National Post

Thursday, November 26, 1998

Woman who killed husband shocked she didn't get jail time
Her bags were packed: Abuse victim got conditional sentence she's serving at home

Ron Corbett
Ottawa Citizen


Kim Stallknecht, Ottawa Citizen / Lilian Getkate enjoys family time with her children Dara, 12, and Kevin, eight. She is serving her sentence at home in Maple Ridge, B.C., for shooting her husband twice while he was sleeping in December, 1995.

Lilian Getkate, a victim of spousal abuse who was sentenced to little more than community service after killing her husband, said in her first interview since her trial that she was surprised she was not jailed for his murder.

"I was startled," she said. "I took someone's life and I'm not going to jail. Of course I'm surprised by that.

"I was quite prepared to go to jail. I was packed, my things were in boxes, I thought I was going to jail. My lawyer had told me to expect about three years. That's what I thought I was going to get."

Until recently, not many people in Maple Ridge, a bedroom community outside Vancouver knew about Getkate. That changed last month when a judge issued a conditional sentence of two years less a day to be served at home after she shot her husband twice while he was sleeping.

The day after the sentencing, Getkate was on the front page of the Vancouver Province; the headline read: Killer Mom Home Free.

Getkate, 38, grew up here, and it was here that she returned after killing her husband, Maury Getkate, in Ottawa on Dec. 8, 1995, for which she has spent a total of 11 days in jail.

She lives here with her father. Her mother, who lives five minutes away, has custody of Getkate's two children, Dara, 12, and Kevin, eight. Getkate sees her children almost daily, and has done so since shortly after killing their father. She works at a printing shop in nearby Burnaby.

"This past week it's been a bit rough at work," she said in an interview at her home. "There has been gossip from some of the people I work with. Up until the sentencing, not many people knew me. Then my face is in the paper . . . The title angered me. Killer Mom. I didn't think that was right."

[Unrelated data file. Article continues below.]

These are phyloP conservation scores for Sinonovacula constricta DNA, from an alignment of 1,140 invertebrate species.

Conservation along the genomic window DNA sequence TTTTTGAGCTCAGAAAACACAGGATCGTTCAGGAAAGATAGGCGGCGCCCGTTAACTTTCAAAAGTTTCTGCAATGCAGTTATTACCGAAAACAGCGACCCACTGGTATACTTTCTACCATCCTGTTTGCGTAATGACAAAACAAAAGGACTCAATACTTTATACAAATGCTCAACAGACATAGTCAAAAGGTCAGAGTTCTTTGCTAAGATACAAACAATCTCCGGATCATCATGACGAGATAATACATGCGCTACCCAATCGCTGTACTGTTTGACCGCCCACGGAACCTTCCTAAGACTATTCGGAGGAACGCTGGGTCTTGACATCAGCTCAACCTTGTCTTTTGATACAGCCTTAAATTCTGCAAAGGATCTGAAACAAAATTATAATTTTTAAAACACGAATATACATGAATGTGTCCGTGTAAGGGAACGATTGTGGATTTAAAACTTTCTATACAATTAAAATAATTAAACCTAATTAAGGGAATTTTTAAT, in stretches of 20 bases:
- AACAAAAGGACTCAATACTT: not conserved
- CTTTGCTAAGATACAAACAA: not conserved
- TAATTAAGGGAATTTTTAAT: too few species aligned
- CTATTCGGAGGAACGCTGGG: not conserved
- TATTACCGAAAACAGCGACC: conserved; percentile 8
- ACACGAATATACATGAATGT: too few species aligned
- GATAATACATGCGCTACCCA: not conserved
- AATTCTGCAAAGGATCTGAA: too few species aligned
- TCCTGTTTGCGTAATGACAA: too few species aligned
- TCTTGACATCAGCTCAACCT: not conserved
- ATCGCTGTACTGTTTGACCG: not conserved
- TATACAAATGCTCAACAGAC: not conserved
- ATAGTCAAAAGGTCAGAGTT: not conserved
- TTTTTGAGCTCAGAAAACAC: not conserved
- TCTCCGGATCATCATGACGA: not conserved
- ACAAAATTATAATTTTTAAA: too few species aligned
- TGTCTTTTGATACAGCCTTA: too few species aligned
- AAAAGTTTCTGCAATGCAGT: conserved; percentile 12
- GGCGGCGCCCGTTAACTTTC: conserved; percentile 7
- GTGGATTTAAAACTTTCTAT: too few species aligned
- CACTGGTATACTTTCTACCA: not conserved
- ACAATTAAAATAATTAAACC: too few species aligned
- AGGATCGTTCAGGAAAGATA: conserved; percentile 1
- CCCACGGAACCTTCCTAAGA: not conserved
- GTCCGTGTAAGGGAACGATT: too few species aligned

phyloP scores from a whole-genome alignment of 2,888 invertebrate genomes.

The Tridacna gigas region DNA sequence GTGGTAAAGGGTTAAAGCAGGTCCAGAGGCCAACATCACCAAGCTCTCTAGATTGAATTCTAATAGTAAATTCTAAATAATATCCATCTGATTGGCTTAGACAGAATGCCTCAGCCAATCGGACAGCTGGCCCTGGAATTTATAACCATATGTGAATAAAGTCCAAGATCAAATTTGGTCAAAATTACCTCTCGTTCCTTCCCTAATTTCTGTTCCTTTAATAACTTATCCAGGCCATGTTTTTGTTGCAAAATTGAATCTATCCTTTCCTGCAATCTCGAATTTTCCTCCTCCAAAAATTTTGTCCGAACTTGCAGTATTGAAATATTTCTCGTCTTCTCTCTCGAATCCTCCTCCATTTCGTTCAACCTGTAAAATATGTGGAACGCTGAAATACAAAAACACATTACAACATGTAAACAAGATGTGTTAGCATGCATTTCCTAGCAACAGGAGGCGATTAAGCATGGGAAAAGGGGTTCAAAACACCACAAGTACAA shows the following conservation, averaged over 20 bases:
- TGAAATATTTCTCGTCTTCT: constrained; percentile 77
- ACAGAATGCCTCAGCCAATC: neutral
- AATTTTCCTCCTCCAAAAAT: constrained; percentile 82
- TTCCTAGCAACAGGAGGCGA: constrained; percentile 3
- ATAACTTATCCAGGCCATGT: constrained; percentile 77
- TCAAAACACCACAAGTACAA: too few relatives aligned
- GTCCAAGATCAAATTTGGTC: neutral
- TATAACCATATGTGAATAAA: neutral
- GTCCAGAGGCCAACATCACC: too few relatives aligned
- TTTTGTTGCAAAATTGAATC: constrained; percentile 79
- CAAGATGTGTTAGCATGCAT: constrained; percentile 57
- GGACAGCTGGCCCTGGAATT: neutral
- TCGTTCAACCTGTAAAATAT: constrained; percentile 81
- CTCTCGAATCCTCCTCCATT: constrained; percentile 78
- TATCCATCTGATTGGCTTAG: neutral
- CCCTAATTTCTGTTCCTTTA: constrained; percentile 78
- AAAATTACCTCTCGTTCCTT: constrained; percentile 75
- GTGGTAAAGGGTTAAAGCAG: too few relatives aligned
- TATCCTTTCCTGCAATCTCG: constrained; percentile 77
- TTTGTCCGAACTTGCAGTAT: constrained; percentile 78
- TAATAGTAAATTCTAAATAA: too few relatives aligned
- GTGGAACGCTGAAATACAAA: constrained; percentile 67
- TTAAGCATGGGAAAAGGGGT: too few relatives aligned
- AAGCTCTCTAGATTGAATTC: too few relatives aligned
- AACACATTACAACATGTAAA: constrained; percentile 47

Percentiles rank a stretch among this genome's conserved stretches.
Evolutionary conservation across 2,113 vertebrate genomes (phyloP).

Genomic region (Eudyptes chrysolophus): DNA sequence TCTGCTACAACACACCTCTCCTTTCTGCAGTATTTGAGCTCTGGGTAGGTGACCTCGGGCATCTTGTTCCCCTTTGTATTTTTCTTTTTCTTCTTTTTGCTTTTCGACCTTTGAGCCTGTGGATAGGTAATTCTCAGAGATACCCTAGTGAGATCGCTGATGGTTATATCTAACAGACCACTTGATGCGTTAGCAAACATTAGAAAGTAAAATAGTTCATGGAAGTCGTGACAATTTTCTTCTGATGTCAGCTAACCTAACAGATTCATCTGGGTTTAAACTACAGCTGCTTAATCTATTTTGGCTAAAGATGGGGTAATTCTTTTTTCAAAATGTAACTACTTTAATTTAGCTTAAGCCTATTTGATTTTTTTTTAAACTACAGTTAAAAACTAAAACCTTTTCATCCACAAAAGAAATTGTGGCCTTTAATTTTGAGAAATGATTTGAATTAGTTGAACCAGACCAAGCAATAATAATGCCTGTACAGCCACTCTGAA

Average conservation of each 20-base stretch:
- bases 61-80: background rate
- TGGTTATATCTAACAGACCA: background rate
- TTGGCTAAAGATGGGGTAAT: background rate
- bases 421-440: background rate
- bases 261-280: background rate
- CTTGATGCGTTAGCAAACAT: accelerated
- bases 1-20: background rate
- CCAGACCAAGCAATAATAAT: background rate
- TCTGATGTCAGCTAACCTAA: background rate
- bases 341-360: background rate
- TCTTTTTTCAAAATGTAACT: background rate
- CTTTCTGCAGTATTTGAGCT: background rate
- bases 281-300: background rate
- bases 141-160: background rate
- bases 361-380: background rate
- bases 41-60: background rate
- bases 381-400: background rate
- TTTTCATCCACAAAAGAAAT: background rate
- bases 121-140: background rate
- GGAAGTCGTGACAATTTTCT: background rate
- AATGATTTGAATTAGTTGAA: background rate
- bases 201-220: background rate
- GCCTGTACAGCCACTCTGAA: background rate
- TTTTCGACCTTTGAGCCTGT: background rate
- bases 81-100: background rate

Getkate did kill her husband, while her children slept nearby. No one ever disputed the facts.

But by arguing that Getkate was a battered spouse, and in a "disassociative state" at the time of the killing, her lawyer convinced the jury to find her guilty of manslaughter, not murder, and then convinced the judge that his client should not serve jail time.

The Getkate children are well aware of the controversy over their mother's sentence. Kevin, in Grade 3, brought in newspaper stories for show and tell. Apparently it went over well: The teachers thanked him; the children asked excited questions.

"We have let the children see everything," explained Getkate. "They've read all the articles and I think they're handling it well. Dara has questions and I try to answer them as best I can. Kevin doesn't talk about it much.

"They've had counselling, off and on, although they're not getting any now. Really, the kids are doing great."

Getkate hopes to be reunited with her children next month. She has plans to rent a house with friends, and then apply for formal custody of the children. The family may be reunited before Christmas.

Getkate hopes to go back to school one day, maybe get another job in the "helping industry" (she has worked at nursing homes in the past) although for the moment she'll continue at the printing shop. It's casual work and her counsellors and doctors have told her she shouldn't work full time yet.

Eventually she says she may even want to work with "battered women and women in abusive relationships. I think I have something to give. Because of my experiences, I can help."

Next month, the Crown will find out if it can appeal Getkate's sentence. Getkate has put any thought of jail behind her. "I'm getting on with my life now," she said. "I just want to live quietly with my children.

"Those people who are saying all those things about me, unless they've walked a mile in my shoes, why would they want to judge me? Let me just go away."

Copyright Southam Inc.